A sulcus (plural called sulci) is also another word for a furrow present on the cerebral cortex. Every gyrus is encircled by sulci, which work with each other to contribute to increasing the surface area of the cortex and establish distinctions in the brain surface to understand its divisions.
They create brain segments by drawing lines in between lobes, making them easily recognizable and dividing the cerebral cortex into two hemispheres. A sulcus is a superficial furrow that envelops a gyrus, and fissures are bigger or comparatively more deep sulci.
The longitudinal fissure is a big groove that separates the two hemispheres into right and left halves. Because a seamless cortex can only develop to a particular limit and range, sulci in the surfaces enable sustained growth, consequently boosting brain activity and operations. Sulci are categorized into two kinds that form at various times. The primary sulci (for example, the central sulcus) develop independently before the birth of a child. Secondary sulci, on the other hand, are those developed by variables other than development in adjacent regions of the brain (for instance the parieto-occipital sulci).
Sulci can also be classified according to how deep they are. A proper sulcus is one with a very deep furrow (for example, the collateral sulcus), while an imperfect sulcus does not have a very deep furrow (for instance the paracentral sulcus).
Sulci present in the brain:
A few sulci that are located on the brain’s surface are briefly described below (Figure 2).
The lateral sulcus: The lateral sulcus is a furrow or groove that is very deep and connects the temporal lobe to the parietal lobe of the brain. The Sylvian sulcus starts to emerge close to the forebrain and extends to the side brain surface with the insular cortex positioned immediately deep inside this sulcus.
The parieto-occipital sulcus: The parieto-occipital sulcus is also a very deep furrow in the cerebral cortex that connects the occipital lobe and the parietal lobe. This sulcus established a mark on the cortex’s outer layer, indicating the location of the occipital and parietal lobes. Because it establishes after a person is born, this sulcus is indeed secondary.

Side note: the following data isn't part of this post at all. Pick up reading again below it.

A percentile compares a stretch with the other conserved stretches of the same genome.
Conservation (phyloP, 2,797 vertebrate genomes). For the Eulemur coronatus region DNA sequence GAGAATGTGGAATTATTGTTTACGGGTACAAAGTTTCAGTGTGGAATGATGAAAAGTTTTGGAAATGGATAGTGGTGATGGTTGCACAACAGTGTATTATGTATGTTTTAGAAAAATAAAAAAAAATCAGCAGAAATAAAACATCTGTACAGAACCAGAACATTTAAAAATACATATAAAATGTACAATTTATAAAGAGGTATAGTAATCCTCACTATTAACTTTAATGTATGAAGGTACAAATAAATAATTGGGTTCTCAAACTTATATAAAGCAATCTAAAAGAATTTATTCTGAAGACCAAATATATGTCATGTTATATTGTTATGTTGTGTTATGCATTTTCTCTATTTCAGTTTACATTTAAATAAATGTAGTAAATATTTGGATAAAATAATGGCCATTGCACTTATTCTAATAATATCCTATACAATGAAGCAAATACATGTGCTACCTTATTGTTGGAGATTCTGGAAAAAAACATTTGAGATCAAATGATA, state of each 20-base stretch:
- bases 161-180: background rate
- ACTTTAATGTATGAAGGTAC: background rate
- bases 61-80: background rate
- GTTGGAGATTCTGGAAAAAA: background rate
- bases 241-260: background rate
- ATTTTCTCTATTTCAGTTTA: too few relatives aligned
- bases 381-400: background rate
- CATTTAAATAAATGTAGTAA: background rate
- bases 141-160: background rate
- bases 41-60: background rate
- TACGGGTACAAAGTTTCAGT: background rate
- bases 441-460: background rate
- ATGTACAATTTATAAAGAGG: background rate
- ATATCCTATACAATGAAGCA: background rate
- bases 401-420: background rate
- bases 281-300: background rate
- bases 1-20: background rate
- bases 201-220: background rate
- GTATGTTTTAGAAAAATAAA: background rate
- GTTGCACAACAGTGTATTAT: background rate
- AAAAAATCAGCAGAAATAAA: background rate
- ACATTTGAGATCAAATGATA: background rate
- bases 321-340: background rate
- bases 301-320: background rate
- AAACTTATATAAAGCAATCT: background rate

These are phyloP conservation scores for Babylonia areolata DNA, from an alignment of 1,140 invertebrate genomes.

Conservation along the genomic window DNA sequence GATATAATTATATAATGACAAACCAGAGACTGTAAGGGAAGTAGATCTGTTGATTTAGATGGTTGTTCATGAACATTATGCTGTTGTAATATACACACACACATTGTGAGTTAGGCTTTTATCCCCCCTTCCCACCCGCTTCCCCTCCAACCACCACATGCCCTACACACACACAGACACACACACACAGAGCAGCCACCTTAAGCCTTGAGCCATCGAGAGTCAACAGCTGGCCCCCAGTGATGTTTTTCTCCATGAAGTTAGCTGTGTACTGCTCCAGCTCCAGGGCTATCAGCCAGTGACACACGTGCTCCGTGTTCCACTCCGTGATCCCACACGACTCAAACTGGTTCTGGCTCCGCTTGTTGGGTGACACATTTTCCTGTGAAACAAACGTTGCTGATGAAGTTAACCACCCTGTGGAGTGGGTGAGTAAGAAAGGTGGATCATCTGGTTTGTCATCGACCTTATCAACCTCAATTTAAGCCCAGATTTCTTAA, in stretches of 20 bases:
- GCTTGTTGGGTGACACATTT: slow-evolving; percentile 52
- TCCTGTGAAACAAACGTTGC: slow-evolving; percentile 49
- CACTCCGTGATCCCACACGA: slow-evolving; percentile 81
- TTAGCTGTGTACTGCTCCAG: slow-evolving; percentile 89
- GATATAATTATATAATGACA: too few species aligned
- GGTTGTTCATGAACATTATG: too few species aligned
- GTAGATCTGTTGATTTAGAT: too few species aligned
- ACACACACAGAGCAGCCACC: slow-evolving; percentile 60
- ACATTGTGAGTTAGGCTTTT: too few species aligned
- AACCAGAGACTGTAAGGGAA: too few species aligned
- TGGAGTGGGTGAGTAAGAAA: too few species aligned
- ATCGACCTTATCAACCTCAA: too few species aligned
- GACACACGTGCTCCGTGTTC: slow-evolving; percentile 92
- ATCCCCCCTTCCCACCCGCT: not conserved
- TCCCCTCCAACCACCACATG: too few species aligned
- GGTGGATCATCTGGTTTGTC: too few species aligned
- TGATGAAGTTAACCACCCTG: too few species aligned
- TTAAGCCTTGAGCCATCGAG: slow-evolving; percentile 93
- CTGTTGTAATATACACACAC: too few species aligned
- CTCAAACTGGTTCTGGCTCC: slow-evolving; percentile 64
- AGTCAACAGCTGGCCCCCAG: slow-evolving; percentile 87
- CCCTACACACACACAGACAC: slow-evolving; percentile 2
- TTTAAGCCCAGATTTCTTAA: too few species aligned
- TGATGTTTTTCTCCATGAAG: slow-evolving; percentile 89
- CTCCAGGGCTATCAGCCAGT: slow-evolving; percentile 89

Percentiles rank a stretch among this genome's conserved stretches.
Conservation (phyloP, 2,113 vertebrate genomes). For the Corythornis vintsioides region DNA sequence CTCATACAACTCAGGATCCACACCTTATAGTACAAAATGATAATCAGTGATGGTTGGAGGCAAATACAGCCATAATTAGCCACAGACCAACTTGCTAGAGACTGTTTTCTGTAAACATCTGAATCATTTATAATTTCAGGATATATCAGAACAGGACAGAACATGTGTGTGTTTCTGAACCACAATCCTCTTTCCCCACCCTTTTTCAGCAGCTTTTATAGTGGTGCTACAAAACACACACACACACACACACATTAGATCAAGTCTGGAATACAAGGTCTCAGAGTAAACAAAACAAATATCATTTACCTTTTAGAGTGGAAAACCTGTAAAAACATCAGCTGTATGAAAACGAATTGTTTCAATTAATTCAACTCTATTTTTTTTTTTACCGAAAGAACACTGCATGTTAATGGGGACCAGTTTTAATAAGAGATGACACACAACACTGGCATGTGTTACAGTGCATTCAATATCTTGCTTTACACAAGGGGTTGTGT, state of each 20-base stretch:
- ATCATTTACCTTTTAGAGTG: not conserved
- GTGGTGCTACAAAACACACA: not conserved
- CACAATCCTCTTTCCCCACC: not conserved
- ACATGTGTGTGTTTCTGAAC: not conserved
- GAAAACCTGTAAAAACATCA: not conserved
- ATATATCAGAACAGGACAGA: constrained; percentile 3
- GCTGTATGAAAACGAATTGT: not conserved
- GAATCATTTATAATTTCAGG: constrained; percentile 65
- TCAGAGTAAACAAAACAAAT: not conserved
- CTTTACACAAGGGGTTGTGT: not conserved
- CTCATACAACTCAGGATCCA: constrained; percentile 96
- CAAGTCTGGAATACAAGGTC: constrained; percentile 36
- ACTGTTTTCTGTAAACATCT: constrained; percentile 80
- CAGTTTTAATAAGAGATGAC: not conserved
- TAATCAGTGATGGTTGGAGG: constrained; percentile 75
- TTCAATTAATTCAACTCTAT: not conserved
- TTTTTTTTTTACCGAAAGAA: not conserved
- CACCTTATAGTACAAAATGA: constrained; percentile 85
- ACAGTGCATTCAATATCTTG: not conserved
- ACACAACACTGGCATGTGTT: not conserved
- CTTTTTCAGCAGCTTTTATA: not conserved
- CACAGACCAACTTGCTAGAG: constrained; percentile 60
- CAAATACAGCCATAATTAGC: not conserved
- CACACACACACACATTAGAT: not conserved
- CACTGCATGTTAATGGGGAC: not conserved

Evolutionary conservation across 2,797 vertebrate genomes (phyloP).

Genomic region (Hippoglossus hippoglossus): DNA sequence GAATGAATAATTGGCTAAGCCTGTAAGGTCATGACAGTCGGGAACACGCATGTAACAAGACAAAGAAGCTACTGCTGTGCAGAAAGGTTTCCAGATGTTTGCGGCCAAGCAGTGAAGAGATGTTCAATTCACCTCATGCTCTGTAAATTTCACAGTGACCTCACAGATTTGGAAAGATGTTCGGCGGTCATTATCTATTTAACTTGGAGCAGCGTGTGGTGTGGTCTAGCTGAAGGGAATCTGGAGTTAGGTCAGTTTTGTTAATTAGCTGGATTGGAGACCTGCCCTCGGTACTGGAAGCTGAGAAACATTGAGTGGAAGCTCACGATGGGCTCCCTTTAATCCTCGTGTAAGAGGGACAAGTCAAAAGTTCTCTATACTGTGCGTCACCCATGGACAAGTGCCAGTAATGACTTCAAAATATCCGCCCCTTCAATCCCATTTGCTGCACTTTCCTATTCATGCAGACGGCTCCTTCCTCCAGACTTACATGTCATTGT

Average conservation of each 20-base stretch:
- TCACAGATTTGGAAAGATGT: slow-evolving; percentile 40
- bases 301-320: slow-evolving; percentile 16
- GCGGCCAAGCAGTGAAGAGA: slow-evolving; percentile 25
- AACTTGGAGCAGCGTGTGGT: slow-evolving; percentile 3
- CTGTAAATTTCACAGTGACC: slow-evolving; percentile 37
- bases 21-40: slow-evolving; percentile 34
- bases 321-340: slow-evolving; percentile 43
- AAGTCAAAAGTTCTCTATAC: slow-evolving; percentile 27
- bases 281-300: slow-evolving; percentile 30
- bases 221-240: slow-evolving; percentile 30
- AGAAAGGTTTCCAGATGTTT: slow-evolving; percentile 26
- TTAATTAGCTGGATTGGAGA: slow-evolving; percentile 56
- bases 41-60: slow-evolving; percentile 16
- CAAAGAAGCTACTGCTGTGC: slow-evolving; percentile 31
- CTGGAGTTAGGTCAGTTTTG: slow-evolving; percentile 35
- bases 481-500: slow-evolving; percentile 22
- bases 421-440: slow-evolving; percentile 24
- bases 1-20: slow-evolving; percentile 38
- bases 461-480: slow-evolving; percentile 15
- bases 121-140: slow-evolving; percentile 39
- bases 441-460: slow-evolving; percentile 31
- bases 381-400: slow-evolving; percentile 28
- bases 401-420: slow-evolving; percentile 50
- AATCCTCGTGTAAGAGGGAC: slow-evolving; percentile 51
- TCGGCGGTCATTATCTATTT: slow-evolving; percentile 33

The longitudinal fissure: The longitudinal fissure like every other fissure is very deep and is present in the brain’s centre that separates the right hemisphere and the left hemispheres. A bundle of nerve fibres is present in the brain that attaches to the right hemisphere and the left hemisphere and is called the corpus callosum. This helps in sending visual, hearing-related and somatosensory data back and forth between these hemispheres.
An operculated sulcus: When a sulcus is existing between two fundamentally separate regions, and another sulcus is present within its wall but not be visible on the surface, it is referred to as an operculated sulcus. An example is a lunate sulcus. Grafton Elliot Smith was a biologist who discovered the lunate sulcus, also known as the “ape sulcus,” on the posterolateral part of the head. It was discovered to be a characteristic of the brain of an ape, but it is not only found in apes; it is found in human brains.